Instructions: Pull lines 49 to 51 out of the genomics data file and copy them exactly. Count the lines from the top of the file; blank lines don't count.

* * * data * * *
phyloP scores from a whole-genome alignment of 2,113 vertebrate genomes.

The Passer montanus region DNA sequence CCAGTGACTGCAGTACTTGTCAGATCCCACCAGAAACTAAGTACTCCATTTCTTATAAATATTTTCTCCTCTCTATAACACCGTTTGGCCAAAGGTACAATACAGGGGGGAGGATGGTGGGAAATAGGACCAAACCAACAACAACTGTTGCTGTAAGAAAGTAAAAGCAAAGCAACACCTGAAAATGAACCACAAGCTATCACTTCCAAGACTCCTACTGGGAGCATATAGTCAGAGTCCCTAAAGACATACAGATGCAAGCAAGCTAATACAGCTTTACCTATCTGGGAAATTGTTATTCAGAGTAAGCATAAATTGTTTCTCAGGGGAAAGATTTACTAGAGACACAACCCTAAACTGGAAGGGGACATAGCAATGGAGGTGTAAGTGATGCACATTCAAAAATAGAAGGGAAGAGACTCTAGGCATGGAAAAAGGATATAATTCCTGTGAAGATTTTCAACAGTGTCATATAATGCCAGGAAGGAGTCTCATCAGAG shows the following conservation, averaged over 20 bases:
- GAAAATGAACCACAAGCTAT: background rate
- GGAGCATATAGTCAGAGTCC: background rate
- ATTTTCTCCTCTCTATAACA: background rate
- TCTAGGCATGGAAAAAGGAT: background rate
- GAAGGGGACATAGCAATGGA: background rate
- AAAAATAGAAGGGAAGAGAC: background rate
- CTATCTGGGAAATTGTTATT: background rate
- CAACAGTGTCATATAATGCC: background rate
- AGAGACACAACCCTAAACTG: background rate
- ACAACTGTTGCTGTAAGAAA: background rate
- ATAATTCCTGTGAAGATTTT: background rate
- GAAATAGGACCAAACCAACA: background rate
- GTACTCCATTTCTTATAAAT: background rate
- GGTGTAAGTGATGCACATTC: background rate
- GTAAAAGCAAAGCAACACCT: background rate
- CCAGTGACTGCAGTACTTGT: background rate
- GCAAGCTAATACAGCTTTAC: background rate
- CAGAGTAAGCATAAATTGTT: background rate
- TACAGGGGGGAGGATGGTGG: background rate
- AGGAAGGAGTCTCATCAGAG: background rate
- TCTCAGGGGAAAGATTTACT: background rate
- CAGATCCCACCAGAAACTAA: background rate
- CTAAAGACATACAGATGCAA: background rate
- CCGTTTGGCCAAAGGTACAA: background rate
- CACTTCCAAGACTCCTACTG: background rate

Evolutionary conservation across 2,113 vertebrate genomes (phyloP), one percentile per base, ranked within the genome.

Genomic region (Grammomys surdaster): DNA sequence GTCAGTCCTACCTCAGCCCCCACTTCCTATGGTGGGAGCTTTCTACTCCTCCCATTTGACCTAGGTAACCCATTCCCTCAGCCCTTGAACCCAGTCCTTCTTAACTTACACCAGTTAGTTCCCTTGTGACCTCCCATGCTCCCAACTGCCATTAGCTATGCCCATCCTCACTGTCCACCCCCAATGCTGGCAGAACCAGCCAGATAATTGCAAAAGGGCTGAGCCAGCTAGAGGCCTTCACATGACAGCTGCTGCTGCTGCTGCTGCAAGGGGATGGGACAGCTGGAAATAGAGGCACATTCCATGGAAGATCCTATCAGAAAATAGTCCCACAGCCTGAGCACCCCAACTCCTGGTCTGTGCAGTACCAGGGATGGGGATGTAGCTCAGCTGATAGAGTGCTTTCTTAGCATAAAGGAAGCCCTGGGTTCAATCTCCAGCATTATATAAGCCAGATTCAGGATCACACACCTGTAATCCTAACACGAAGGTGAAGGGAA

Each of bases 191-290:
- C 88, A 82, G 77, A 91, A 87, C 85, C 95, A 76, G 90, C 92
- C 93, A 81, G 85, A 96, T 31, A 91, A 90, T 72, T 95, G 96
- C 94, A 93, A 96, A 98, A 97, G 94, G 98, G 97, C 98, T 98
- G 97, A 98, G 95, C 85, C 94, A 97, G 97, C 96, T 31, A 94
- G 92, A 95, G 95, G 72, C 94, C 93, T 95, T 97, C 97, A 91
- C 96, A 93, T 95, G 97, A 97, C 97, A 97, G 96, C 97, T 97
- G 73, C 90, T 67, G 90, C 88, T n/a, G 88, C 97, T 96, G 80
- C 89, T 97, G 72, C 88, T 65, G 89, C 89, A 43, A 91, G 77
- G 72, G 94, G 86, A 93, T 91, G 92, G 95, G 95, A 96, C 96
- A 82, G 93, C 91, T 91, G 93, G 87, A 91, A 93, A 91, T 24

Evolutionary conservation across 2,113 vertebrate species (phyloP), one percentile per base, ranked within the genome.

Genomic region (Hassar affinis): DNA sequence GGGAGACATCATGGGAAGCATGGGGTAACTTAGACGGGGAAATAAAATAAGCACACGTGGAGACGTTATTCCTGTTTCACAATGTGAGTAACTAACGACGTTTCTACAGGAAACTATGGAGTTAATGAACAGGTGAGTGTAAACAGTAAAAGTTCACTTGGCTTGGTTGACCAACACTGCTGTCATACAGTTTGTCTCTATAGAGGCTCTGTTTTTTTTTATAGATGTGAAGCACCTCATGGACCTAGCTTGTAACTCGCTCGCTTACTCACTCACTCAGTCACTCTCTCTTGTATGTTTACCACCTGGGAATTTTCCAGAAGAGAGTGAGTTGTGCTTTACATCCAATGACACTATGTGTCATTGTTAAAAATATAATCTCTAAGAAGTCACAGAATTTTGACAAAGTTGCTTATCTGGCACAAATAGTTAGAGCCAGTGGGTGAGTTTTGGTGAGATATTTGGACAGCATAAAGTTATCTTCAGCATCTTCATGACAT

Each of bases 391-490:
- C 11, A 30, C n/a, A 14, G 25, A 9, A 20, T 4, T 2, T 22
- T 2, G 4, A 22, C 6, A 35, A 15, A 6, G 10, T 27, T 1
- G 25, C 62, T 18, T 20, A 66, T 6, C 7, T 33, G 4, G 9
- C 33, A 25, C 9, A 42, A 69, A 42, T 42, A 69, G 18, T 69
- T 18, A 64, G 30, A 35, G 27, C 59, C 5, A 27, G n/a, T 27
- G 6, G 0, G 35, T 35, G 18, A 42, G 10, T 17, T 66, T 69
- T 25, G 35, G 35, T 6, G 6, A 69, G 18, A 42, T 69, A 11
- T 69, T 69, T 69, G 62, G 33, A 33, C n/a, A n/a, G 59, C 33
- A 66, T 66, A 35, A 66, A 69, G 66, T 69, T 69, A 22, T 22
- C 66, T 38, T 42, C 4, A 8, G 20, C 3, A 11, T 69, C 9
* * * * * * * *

- G 6, G 0, G 35, T 35, G 18, A 42, G 10, T 17, T 66, T 69
- T 25, G 35, G 35, T 6, G 6, A 69, G 18, A 42, T 69, A 11
- T 69, T 69, T 69, G 62, G 33, A 33, C n/a, A n/a, G 59, C 33